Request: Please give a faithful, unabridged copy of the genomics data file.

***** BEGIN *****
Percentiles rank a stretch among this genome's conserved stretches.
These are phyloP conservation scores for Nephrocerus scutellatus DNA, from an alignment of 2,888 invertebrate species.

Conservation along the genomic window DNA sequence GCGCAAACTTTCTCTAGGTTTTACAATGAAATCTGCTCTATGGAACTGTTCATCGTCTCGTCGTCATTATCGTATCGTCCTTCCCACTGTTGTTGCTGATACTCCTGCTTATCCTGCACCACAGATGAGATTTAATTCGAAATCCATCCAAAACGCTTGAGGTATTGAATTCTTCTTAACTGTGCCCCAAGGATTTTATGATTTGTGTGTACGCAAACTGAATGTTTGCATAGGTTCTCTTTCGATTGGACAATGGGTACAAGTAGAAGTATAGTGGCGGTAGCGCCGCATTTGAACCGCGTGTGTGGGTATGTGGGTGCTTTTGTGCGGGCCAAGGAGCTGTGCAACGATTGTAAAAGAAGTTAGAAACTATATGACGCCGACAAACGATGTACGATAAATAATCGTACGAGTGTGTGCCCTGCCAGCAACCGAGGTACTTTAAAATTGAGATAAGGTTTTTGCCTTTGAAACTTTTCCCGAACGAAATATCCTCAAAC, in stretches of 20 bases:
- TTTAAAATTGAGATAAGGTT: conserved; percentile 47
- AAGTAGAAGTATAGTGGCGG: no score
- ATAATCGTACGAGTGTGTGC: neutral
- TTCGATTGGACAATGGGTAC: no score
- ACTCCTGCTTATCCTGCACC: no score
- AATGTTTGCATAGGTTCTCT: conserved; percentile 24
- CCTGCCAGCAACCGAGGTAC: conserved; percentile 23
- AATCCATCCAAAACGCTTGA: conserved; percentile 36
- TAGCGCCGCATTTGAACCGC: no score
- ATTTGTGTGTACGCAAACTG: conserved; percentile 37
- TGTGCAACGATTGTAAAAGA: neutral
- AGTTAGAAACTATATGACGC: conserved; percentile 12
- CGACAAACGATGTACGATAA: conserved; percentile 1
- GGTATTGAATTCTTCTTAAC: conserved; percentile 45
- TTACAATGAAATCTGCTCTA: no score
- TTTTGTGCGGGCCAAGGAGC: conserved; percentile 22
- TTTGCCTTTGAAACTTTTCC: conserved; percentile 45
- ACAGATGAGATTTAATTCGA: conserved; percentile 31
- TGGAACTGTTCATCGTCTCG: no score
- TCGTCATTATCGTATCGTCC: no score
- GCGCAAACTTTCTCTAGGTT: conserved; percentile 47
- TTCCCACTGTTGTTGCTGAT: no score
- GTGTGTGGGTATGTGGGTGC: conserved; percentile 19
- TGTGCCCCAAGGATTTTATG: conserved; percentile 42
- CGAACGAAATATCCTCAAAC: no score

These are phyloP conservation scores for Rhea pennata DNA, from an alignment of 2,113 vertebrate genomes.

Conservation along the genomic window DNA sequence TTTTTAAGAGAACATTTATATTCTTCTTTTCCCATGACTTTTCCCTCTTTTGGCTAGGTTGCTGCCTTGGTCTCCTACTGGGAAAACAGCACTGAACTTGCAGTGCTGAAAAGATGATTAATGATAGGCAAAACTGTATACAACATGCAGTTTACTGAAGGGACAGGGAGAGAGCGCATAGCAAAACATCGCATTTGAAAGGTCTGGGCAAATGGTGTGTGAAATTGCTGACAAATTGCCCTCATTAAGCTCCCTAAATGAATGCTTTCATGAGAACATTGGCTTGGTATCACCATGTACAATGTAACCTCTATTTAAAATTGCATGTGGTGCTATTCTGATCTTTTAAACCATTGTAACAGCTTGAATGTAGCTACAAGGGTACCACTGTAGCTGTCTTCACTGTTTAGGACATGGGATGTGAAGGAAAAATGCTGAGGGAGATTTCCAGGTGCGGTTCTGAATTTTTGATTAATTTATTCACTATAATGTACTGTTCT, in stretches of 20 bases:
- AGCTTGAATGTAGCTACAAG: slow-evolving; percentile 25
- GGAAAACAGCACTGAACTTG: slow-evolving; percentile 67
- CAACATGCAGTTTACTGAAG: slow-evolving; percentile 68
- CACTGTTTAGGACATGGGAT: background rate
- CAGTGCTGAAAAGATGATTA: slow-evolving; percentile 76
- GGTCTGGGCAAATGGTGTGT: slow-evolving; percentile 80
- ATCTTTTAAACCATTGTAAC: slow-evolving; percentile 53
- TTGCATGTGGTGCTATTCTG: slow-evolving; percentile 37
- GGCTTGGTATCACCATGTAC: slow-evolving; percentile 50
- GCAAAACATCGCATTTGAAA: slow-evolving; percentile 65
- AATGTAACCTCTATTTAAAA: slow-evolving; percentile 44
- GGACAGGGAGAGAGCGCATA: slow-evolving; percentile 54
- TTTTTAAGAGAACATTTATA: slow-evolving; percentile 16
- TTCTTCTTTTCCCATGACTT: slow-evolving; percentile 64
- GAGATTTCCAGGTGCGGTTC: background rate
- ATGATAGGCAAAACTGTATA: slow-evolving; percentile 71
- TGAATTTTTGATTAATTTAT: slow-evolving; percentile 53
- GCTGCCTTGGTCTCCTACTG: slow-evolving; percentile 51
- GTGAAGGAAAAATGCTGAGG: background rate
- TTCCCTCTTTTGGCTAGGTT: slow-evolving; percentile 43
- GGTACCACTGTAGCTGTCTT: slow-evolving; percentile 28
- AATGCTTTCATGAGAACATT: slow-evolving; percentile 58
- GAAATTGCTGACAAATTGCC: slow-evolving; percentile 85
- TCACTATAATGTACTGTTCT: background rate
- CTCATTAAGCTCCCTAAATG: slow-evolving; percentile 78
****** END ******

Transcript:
Percentiles rank a stretch among this genome's conserved stretches.
These are phyloP conservation scores for Nephrocerus scutellatus DNA, from an alignment of 2,888 invertebrate species.

Conservation along the genomic window DNA sequence GCGCAAACTTTCTCTAGGTTTTACAATGAAATCTGCTCTATGGAACTGTTCATCGTCTCGTCGTCATTATCGTATCGTCCTTCCCACTGTTGTTGCTGATACTCCTGCTTATCCTGCACCACAGATGAGATTTAATTCGAAATCCATCCAAAACGCTTGAGGTATTGAATTCTTCTTAACTGTGCCCCAAGGATTTTATGATTTGTGTGTACGCAAACTGAATGTTTGCATAGGTTCTCTTTCGATTGGACAATGGGTACAAGTAGAAGTATAGTGGCGGTAGCGCCGCATTTGAACCGCGTGTGTGGGTATGTGGGTGCTTTTGTGCGGGCCAAGGAGCTGTGCAACGATTGTAAAAGAAGTTAGAAACTATATGACGCCGACAAACGATGTACGATAAATAATCGTACGAGTGTGTGCCCTGCCAGCAACCGAGGTACTTTAAAATTGAGATAAGGTTTTTGCCTTTGAAACTTTTCCCGAACGAAATATCCTCAAAC, in stretches of 20 bases:
- TTTAAAATTGAGATAAGGTT: conserved; percentile 47
- AAGTAGAAGTATAGTGGCGG: no score
- ATAATCGTACGAGTGTGTGC: neutral
- TTCGATTGGACAATGGGTAC: no score
- ACTCCTGCTTATCCTGCACC: no score
- AATGTTTGCATAGGTTCTCT: conserved; percentile 24
- CCTGCCAGCAACCGAGGTAC: conserved; percentile 23
- AATCCATCCAAAACGCTTGA: conserved; percentile 36
- TAGCGCCGCATTTGAACCGC: no score
- ATTTGTGTGTACGCAAACTG: conserved; percentile 37
- TGTGCAACGATTGTAAAAGA: neutral
- AGTTAGAAACTATATGACGC: conserved; percentile 12
- CGACAAACGATGTACGATAA: conserved; percentile 1
- GGTATTGAATTCTTCTTAAC: conserved; percentile 45
- TTACAATGAAATCTGCTCTA: no score
- TTTTGTGCGGGCCAAGGAGC: conserved; percentile 22
- TTTGCCTTTGAAACTTTTCC: conserved; percentile 45
- ACAGATGAGATTTAATTCGA: conserved; percentile 31
- TGGAACTGTTCATCGTCTCG: no score
- TCGTCATTATCGTATCGTCC: no score
- GCGCAAACTTTCTCTAGGTT: conserved; percentile 47
- TTCCCACTGTTGTTGCTGAT: no score
- GTGTGTGGGTATGTGGGTGC: conserved; percentile 19
- TGTGCCCCAAGGATTTTATG: conserved; percentile 42
- CGAACGAAATATCCTCAAAC: no score

These are phyloP conservation scores for Rhea pennata DNA, from an alignment of 2,113 vertebrate genomes.

Conservation along the genomic window DNA sequence TTTTTAAGAGAACATTTATATTCTTCTTTTCCCATGACTTTTCCCTCTTTTGGCTAGGTTGCTGCCTTGGTCTCCTACTGGGAAAACAGCACTGAACTTGCAGTGCTGAAAAGATGATTAATGATAGGCAAAACTGTATACAACATGCAGTTTACTGAAGGGACAGGGAGAGAGCGCATAGCAAAACATCGCATTTGAAAGGTCTGGGCAAATGGTGTGTGAAATTGCTGACAAATTGCCCTCATTAAGCTCCCTAAATGAATGCTTTCATGAGAACATTGGCTTGGTATCACCATGTACAATGTAACCTCTATTTAAAATTGCATGTGGTGCTATTCTGATCTTTTAAACCATTGTAACAGCTTGAATGTAGCTACAAGGGTACCACTGTAGCTGTCTTCACTGTTTAGGACATGGGATGTGAAGGAAAAATGCTGAGGGAGATTTCCAGGTGCGGTTCTGAATTTTTGATTAATTTATTCACTATAATGTACTGTTCT, in stretches of 20 bases:
- AGCTTGAATGTAGCTACAAG: slow-evolving; percentile 25
- GGAAAACAGCACTGAACTTG: slow-evolving; percentile 67
- CAACATGCAGTTTACTGAAG: slow-evolving; percentile 68
- CACTGTTTAGGACATGGGAT: background rate
- CAGTGCTGAAAAGATGATTA: slow-evolving; percentile 76
- GGTCTGGGCAAATGGTGTGT: slow-evolving; percentile 80
- ATCTTTTAAACCATTGTAAC: slow-evolving; percentile 53
- TTGCATGTGGTGCTATTCTG: slow-evolving; percentile 37
- GGCTTGGTATCACCATGTAC: slow-evolving; percentile 50
- GCAAAACATCGCATTTGAAA: slow-evolving; percentile 65
- AATGTAACCTCTATTTAAAA: slow-evolving; percentile 44
- GGACAGGGAGAGAGCGCATA: slow-evolving; percentile 54
- TTTTTAAGAGAACATTTATA: slow-evolving; percentile 16
- TTCTTCTTTTCCCATGACTT: slow-evolving; percentile 64
- GAGATTTCCAGGTGCGGTTC: background rate
- ATGATAGGCAAAACTGTATA: slow-evolving; percentile 71
- TGAATTTTTGATTAATTTAT: slow-evolving; percentile 53
- GCTGCCTTGGTCTCCTACTG: slow-evolving; percentile 51
- GTGAAGGAAAAATGCTGAGG: background rate
- TTCCCTCTTTTGGCTAGGTT: slow-evolving; percentile 43
- GGTACCACTGTAGCTGTCTT: slow-evolving; percentile 28
- AATGCTTTCATGAGAACATT: slow-evolving; percentile 58
- GAAATTGCTGACAAATTGCC: slow-evolving; percentile 85
- TCACTATAATGTACTGTTCT: background rate
- CTCATTAAGCTCCCTAAATG: slow-evolving; percentile 78